## Tuesday, November 17, 2015

### Efficient Binary Tree to Sorted Doubly Linked List Conversion Recursive Algorithm

I would like to share my own algorithm for converting a binary tree data structure to a sorted doubly linked list using recursion. I believe this is a very easy and efficient way to achieve the goal.

The basic idea is this: I will recursively enter into nodes in the increasing order. For each node, I will double-link its node and the previous node; the previous node is saved in the root field. After linking, the method will save its current node into the root field. This will take care of the doubly-linked list except for the first and the last nodes. For the last set of linking process, I make sure to work it out in the encapsulation function.

The reason I am saving the current (or previous) node in the root field is because Java does not have a static local variable within a method. I could, of course, create a new field for this purpose, but I did not want to do so just for this functionality. In order to use only the resources that are available to me, I decided to temporarily make use of the root field as a local static variable.

In order to determine whether I have reached the starting node (i.e., the node with the smallest data value), I check whether the root field is null, because root is set to null in the encapsulation method as an initialization. Once I reach the starting node, I set the root field to point to the current (or previous depending on the context) node.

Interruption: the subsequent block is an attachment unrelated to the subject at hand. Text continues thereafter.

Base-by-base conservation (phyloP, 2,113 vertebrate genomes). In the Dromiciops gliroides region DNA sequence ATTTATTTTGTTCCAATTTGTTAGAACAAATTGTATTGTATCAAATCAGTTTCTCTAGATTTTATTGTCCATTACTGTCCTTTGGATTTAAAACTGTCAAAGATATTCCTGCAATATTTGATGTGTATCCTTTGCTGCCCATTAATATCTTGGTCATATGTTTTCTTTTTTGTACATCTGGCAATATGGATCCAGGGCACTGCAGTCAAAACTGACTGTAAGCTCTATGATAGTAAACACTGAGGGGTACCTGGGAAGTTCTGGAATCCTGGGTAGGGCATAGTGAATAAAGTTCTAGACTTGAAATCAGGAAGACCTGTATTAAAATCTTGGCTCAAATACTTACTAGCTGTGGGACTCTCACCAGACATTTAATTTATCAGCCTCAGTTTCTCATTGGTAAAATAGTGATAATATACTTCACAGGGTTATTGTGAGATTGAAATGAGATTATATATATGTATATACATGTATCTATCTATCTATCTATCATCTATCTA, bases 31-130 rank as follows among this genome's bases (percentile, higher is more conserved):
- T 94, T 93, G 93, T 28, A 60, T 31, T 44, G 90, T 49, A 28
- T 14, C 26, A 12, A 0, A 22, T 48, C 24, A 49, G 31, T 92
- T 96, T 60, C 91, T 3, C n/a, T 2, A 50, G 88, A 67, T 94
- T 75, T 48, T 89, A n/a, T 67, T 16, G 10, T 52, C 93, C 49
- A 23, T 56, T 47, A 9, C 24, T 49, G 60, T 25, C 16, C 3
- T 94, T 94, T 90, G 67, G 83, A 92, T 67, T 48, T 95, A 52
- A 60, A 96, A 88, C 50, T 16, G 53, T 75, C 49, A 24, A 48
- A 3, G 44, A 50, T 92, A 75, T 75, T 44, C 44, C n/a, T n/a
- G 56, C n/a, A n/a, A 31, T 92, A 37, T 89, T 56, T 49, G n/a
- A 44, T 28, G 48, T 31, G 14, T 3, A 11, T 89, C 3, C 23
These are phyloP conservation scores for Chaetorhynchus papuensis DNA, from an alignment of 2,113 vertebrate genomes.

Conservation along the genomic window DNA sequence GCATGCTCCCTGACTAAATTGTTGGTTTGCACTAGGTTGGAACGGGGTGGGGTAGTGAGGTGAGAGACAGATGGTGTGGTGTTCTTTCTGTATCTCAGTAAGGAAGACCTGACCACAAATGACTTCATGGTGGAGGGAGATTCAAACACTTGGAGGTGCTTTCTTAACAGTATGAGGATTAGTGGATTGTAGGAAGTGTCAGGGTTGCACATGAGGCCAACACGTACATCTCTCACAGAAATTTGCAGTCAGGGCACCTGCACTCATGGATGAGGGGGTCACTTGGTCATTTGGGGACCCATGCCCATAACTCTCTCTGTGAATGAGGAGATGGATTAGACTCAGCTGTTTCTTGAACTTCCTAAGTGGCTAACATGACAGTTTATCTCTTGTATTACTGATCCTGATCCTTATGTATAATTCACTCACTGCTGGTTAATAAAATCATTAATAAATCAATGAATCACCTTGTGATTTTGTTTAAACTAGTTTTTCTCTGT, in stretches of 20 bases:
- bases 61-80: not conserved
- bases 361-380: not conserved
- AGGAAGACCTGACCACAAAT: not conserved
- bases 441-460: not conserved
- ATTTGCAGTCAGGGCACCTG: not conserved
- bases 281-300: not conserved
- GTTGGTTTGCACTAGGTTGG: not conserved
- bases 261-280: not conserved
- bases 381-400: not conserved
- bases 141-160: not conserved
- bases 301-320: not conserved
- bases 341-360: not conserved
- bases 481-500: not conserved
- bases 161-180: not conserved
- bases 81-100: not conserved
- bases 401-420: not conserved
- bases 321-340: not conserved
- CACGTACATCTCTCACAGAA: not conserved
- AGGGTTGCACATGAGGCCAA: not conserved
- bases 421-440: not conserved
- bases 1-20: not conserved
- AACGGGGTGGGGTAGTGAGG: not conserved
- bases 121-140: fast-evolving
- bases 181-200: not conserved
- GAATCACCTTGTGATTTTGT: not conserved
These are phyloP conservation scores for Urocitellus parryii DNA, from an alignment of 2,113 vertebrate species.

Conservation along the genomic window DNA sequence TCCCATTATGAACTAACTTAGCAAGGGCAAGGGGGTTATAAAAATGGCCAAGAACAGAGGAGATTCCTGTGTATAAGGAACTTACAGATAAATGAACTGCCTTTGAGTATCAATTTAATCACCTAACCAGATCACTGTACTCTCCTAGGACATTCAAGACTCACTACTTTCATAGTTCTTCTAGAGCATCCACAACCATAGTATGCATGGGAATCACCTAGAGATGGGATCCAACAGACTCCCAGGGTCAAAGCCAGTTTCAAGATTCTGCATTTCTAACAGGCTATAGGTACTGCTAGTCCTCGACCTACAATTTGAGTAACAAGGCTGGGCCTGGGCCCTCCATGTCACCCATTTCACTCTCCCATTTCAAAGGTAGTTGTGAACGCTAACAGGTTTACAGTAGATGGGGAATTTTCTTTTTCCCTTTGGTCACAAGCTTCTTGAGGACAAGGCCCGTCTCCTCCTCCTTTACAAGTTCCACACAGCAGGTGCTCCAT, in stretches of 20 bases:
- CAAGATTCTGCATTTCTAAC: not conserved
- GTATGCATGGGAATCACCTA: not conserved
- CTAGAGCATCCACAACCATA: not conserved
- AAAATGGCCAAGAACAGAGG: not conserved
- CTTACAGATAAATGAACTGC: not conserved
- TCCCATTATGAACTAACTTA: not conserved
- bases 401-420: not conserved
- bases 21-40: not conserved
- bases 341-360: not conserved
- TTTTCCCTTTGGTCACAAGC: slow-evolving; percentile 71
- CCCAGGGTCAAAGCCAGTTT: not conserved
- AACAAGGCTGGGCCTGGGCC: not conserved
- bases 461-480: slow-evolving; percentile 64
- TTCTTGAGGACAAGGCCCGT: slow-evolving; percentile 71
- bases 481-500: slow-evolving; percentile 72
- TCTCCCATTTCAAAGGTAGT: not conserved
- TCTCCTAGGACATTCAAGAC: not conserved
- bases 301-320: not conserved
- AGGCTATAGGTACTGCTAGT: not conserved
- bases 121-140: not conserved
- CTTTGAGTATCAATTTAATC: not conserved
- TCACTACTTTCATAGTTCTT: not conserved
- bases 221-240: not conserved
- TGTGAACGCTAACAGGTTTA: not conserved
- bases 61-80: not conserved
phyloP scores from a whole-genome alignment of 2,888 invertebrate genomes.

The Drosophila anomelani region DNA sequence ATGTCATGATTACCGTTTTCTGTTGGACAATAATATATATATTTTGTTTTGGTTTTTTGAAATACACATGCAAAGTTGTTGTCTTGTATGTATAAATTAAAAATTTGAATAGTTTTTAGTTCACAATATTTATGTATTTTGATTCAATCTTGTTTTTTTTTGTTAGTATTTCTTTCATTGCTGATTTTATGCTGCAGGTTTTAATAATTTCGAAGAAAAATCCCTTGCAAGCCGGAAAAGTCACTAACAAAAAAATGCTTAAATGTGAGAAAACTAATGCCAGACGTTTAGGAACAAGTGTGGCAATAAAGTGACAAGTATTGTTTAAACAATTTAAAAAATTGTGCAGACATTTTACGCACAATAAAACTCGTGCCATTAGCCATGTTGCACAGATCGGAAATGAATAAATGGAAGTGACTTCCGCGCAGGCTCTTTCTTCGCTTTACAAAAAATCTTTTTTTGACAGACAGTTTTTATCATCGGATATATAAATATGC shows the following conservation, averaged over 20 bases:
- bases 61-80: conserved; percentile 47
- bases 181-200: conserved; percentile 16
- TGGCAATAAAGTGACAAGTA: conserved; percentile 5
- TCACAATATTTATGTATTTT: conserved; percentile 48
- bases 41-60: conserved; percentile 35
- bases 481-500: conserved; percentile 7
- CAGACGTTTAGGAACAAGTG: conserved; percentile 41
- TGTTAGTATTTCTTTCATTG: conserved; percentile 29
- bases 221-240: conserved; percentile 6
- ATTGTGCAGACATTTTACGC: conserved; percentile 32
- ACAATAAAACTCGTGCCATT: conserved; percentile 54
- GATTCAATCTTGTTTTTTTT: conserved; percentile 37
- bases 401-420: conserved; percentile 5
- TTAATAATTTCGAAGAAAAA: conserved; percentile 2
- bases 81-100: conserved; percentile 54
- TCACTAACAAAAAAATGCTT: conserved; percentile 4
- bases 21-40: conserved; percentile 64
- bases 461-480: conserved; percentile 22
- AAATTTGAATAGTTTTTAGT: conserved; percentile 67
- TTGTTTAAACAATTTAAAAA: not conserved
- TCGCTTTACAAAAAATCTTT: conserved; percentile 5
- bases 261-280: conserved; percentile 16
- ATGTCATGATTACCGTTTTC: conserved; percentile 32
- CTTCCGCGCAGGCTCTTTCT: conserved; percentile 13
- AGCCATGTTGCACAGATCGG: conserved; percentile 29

This algorithm, I believe, is fairly fast because there is no waste of node assignment here in the linking process; that is, for every pair of nodes, there is only one set of linking assignments (i.e., 2) needed, so exactly 2N node assignments are required for a binary tree of size N.

## Monday, November 16, 2015

### Binary Tree Data Structure in Java for C/C++ Developers

Binary tree data structure is one of the fundamental data structures that appears in the beginning of the computer science course. In this post, I will explain a very simple binary tree class implementation in Java. As someone who has come from C/C++ language, it was a wonder for me how Java implements binary tree data structure, for Java supposedly does not have the concept of a pointer. However after studying Java for some time, it appears to me that Java actually does make use of pointers extensively. All the primitive data types, such as int, char, boolean are passed by its values while all objects are passed by reference. It turns out that Java's implementation makes it easier for programmers to write code at the expense of perhaps sacrificing the speed compared to C/C++; with C/C++ programmers have the maximum capability to manipulate every single details of the code and optimize for speed boost whereas with Java programmers are stuck with Java's built-in optimization.

In any case, here is the Java code for implementation of the tree class

// Tree.java
public class Tree {
private static class Node {
int data;
Node left;
Node right;
/** Node constructor that adds the data
* @param data to be inserted
*/
Node (int data) {
left = null;
right = null;
}
}
private Node root;
Tree () {
root = null;
}
/** insert a new data into the tree incapsulation method
* @param data to be inserted
*/
public void insert (int data) {
root = insert(rootdata);
}
/** insert data actual implementation method